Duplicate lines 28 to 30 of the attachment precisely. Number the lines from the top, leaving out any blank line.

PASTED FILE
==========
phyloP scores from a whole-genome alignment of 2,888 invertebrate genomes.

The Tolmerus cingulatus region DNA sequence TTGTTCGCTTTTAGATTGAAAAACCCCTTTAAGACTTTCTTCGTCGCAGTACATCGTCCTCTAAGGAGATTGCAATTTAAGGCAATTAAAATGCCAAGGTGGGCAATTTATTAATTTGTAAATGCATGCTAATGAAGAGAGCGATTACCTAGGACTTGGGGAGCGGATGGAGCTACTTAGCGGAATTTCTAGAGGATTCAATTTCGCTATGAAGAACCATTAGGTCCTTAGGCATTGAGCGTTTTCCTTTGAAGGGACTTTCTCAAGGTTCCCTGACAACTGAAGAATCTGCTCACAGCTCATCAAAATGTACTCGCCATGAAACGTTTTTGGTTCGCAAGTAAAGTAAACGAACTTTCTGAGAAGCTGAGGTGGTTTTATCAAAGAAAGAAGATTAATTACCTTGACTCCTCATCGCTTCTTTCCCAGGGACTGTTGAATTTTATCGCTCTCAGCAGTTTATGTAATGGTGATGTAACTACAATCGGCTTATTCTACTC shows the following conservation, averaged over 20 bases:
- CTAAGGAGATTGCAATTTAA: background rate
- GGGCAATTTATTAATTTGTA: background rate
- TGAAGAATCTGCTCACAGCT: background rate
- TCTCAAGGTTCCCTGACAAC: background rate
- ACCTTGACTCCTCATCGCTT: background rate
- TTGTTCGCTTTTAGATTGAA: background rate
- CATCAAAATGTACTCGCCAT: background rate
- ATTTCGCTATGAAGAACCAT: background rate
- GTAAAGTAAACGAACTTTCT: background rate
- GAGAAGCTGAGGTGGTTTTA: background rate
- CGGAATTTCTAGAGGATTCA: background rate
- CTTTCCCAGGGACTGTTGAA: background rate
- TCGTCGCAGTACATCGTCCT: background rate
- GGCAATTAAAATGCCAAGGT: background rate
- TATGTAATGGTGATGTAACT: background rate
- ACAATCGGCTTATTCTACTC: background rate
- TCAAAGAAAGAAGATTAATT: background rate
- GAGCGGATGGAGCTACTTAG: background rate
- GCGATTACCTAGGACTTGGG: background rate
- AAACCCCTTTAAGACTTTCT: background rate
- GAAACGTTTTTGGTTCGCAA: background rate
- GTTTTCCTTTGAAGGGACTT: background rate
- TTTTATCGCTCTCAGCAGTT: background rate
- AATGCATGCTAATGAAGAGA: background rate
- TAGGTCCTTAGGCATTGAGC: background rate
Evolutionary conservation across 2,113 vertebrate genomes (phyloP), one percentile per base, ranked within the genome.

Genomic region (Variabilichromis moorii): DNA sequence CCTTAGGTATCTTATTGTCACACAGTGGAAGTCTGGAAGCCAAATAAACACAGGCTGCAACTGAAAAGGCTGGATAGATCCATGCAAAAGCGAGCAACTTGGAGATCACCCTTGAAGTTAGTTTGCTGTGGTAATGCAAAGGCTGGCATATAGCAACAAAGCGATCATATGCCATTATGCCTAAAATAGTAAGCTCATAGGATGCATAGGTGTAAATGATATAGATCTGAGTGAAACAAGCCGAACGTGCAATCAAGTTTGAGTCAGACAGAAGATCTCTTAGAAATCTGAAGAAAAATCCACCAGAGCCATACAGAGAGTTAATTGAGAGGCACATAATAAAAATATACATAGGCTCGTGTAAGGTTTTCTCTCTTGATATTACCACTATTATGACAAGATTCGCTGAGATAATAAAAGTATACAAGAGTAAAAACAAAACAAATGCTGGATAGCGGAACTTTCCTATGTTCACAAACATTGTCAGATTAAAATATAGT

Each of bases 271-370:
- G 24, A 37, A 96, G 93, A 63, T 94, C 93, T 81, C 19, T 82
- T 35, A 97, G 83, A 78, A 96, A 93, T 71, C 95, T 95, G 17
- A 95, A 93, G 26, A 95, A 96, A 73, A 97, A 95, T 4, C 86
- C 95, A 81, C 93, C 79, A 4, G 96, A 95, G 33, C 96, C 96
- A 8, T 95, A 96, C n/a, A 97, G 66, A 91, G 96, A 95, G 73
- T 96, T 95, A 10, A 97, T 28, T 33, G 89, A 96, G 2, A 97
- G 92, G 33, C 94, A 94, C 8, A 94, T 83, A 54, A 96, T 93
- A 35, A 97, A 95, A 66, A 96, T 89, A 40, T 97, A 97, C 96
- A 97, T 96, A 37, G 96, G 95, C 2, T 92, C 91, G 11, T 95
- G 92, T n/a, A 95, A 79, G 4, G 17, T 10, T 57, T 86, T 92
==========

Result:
Evolutionary conservation across 2,113 vertebrate genomes (phyloP), one percentile per base, ranked within the genome.

Genomic region (Variabilichromis moorii): DNA sequence CCTTAGGTATCTTATTGTCACACAGTGGAAGTCTGGAAGCCAAATAAACACAGGCTGCAACTGAAAAGGCTGGATAGATCCATGCAAAAGCGAGCAACTTGGAGATCACCCTTGAAGTTAGTTTGCTGTGGTAATGCAAAGGCTGGCATATAGCAACAAAGCGATCATATGCCATTATGCCTAAAATAGTAAGCTCATAGGATGCATAGGTGTAAATGATATAGATCTGAGTGAAACAAGCCGAACGTGCAATCAAGTTTGAGTCAGACAGAAGATCTCTTAGAAATCTGAAGAAAAATCCACCAGAGCCATACAGAGAGTTAATTGAGAGGCACATAATAAAAATATACATAGGCTCGTGTAAGGTTTTCTCTCTTGATATTACCACTATTATGACAAGATTCGCTGAGATAATAAAAGTATACAAGAGTAAAAACAAAACAAATGCTGGATAGCGGAACTTTCCTATGTTCACAAACATTGTCAGATTAAAATATAGT

Each of bases 271-370: